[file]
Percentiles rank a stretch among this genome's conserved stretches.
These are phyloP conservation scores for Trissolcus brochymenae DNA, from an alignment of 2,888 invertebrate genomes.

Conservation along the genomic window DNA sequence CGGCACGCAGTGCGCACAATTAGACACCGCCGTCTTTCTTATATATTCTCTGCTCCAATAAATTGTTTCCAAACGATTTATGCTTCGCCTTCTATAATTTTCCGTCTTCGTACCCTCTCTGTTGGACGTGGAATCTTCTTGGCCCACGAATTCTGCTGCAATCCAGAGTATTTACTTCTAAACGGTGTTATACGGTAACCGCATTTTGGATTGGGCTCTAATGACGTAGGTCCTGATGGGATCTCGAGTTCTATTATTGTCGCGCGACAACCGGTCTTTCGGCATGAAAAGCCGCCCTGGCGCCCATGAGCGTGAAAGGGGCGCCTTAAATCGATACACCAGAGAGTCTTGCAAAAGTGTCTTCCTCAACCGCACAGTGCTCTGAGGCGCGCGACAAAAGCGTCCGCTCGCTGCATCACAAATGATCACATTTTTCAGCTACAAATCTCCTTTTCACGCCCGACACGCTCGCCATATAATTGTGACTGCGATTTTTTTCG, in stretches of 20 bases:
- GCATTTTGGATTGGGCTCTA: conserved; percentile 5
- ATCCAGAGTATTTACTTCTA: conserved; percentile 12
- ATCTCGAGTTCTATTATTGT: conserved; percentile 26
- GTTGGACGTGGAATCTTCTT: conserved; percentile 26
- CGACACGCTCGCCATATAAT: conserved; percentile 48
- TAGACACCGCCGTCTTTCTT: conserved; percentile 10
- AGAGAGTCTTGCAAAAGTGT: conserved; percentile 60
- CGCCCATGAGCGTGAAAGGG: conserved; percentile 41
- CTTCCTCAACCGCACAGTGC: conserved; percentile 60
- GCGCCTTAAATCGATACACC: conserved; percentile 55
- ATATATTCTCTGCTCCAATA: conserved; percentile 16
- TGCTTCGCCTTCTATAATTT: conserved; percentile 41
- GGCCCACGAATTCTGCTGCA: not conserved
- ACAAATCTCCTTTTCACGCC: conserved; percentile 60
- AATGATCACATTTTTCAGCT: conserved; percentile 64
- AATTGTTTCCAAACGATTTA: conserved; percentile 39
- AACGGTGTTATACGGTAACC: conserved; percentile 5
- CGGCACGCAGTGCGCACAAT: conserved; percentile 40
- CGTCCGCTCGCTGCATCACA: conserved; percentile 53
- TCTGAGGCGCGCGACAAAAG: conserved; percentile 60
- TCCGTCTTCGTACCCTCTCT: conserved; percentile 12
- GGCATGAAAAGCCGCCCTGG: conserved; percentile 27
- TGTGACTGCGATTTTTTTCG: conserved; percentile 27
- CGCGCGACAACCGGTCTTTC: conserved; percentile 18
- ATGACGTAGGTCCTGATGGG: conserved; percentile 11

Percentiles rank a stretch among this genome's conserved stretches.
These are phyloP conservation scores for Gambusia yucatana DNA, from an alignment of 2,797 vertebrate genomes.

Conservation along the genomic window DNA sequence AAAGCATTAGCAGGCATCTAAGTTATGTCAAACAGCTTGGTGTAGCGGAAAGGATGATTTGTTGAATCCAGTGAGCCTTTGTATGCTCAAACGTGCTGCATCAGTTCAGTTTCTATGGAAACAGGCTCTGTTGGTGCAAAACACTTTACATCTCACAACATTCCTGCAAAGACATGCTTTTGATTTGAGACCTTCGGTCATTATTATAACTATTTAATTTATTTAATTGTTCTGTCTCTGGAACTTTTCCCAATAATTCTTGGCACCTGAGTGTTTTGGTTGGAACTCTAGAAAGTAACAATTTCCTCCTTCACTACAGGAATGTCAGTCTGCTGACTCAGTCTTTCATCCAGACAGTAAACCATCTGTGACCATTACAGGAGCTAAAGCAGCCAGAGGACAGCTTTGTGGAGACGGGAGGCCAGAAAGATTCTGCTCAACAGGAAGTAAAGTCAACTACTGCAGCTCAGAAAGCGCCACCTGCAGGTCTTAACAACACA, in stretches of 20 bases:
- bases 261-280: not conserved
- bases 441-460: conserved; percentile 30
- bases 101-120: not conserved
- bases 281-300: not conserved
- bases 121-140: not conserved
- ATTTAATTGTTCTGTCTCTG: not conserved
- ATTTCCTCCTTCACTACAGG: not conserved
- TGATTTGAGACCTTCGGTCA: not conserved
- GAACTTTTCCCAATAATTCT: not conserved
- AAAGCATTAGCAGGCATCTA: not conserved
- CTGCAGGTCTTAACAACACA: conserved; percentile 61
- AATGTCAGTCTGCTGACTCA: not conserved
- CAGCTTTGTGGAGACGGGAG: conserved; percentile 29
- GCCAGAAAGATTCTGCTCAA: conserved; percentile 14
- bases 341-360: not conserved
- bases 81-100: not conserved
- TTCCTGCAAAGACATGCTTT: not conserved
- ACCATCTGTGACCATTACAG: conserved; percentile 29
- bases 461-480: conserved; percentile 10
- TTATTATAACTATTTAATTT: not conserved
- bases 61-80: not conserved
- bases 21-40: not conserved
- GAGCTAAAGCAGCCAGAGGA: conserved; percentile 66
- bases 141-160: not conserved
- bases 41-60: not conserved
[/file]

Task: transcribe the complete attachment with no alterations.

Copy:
Percentiles rank a stretch among this genome's conserved stretches.
These are phyloP conservation scores for Trissolcus brochymenae DNA, from an alignment of 2,888 invertebrate genomes.

Conservation along the genomic window DNA sequence CGGCACGCAGTGCGCACAATTAGACACCGCCGTCTTTCTTATATATTCTCTGCTCCAATAAATTGTTTCCAAACGATTTATGCTTCGCCTTCTATAATTTTCCGTCTTCGTACCCTCTCTGTTGGACGTGGAATCTTCTTGGCCCACGAATTCTGCTGCAATCCAGAGTATTTACTTCTAAACGGTGTTATACGGTAACCGCATTTTGGATTGGGCTCTAATGACGTAGGTCCTGATGGGATCTCGAGTTCTATTATTGTCGCGCGACAACCGGTCTTTCGGCATGAAAAGCCGCCCTGGCGCCCATGAGCGTGAAAGGGGCGCCTTAAATCGATACACCAGAGAGTCTTGCAAAAGTGTCTTCCTCAACCGCACAGTGCTCTGAGGCGCGCGACAAAAGCGTCCGCTCGCTGCATCACAAATGATCACATTTTTCAGCTACAAATCTCCTTTTCACGCCCGACACGCTCGCCATATAATTGTGACTGCGATTTTTTTCG, in stretches of 20 bases:
- GCATTTTGGATTGGGCTCTA: conserved; percentile 5
- ATCCAGAGTATTTACTTCTA: conserved; percentile 12
- ATCTCGAGTTCTATTATTGT: conserved; percentile 26
- GTTGGACGTGGAATCTTCTT: conserved; percentile 26
- CGACACGCTCGCCATATAAT: conserved; percentile 48
- TAGACACCGCCGTCTTTCTT: conserved; percentile 10
- AGAGAGTCTTGCAAAAGTGT: conserved; percentile 60
- CGCCCATGAGCGTGAAAGGG: conserved; percentile 41
- CTTCCTCAACCGCACAGTGC: conserved; percentile 60
- GCGCCTTAAATCGATACACC: conserved; percentile 55
- ATATATTCTCTGCTCCAATA: conserved; percentile 16
- TGCTTCGCCTTCTATAATTT: conserved; percentile 41
- GGCCCACGAATTCTGCTGCA: not conserved
- ACAAATCTCCTTTTCACGCC: conserved; percentile 60
- AATGATCACATTTTTCAGCT: conserved; percentile 64
- AATTGTTTCCAAACGATTTA: conserved; percentile 39
- AACGGTGTTATACGGTAACC: conserved; percentile 5
- CGGCACGCAGTGCGCACAAT: conserved; percentile 40
- CGTCCGCTCGCTGCATCACA: conserved; percentile 53
- TCTGAGGCGCGCGACAAAAG: conserved; percentile 60
- TCCGTCTTCGTACCCTCTCT: conserved; percentile 12
- GGCATGAAAAGCCGCCCTGG: conserved; percentile 27
- TGTGACTGCGATTTTTTTCG: conserved; percentile 27
- CGCGCGACAACCGGTCTTTC: conserved; percentile 18
- ATGACGTAGGTCCTGATGGG: conserved; percentile 11

Percentiles rank a stretch among this genome's conserved stretches.
These are phyloP conservation scores for Gambusia yucatana DNA, from an alignment of 2,797 vertebrate genomes.

Conservation along the genomic window DNA sequence AAAGCATTAGCAGGCATCTAAGTTATGTCAAACAGCTTGGTGTAGCGGAAAGGATGATTTGTTGAATCCAGTGAGCCTTTGTATGCTCAAACGTGCTGCATCAGTTCAGTTTCTATGGAAACAGGCTCTGTTGGTGCAAAACACTTTACATCTCACAACATTCCTGCAAAGACATGCTTTTGATTTGAGACCTTCGGTCATTATTATAACTATTTAATTTATTTAATTGTTCTGTCTCTGGAACTTTTCCCAATAATTCTTGGCACCTGAGTGTTTTGGTTGGAACTCTAGAAAGTAACAATTTCCTCCTTCACTACAGGAATGTCAGTCTGCTGACTCAGTCTTTCATCCAGACAGTAAACCATCTGTGACCATTACAGGAGCTAAAGCAGCCAGAGGACAGCTTTGTGGAGACGGGAGGCCAGAAAGATTCTGCTCAACAGGAAGTAAAGTCAACTACTGCAGCTCAGAAAGCGCCACCTGCAGGTCTTAACAACACA, in stretches of 20 bases:
- bases 261-280: not conserved
- bases 441-460: conserved; percentile 30
- bases 101-120: not conserved
- bases 281-300: not conserved
- bases 121-140: not conserved
- ATTTAATTGTTCTGTCTCTG: not conserved
- ATTTCCTCCTTCACTACAGG: not conserved
- TGATTTGAGACCTTCGGTCA: not conserved
- GAACTTTTCCCAATAATTCT: not conserved
- AAAGCATTAGCAGGCATCTA: not conserved
- CTGCAGGTCTTAACAACACA: conserved; percentile 61
- AATGTCAGTCTGCTGACTCA: not conserved
- CAGCTTTGTGGAGACGGGAG: conserved; percentile 29
- GCCAGAAAGATTCTGCTCAA: conserved; percentile 14
- bases 341-360: not conserved
- bases 81-100: not conserved
- TTCCTGCAAAGACATGCTTT: not conserved
- ACCATCTGTGACCATTACAG: conserved; percentile 29
- bases 461-480: conserved; percentile 10
- TTATTATAACTATTTAATTT: not conserved
- bases 61-80: not conserved
- bases 21-40: not conserved
- GAGCTAAAGCAGCCAGAGGA: conserved; percentile 66
- bases 141-160: not conserved
- bases 41-60: not conserved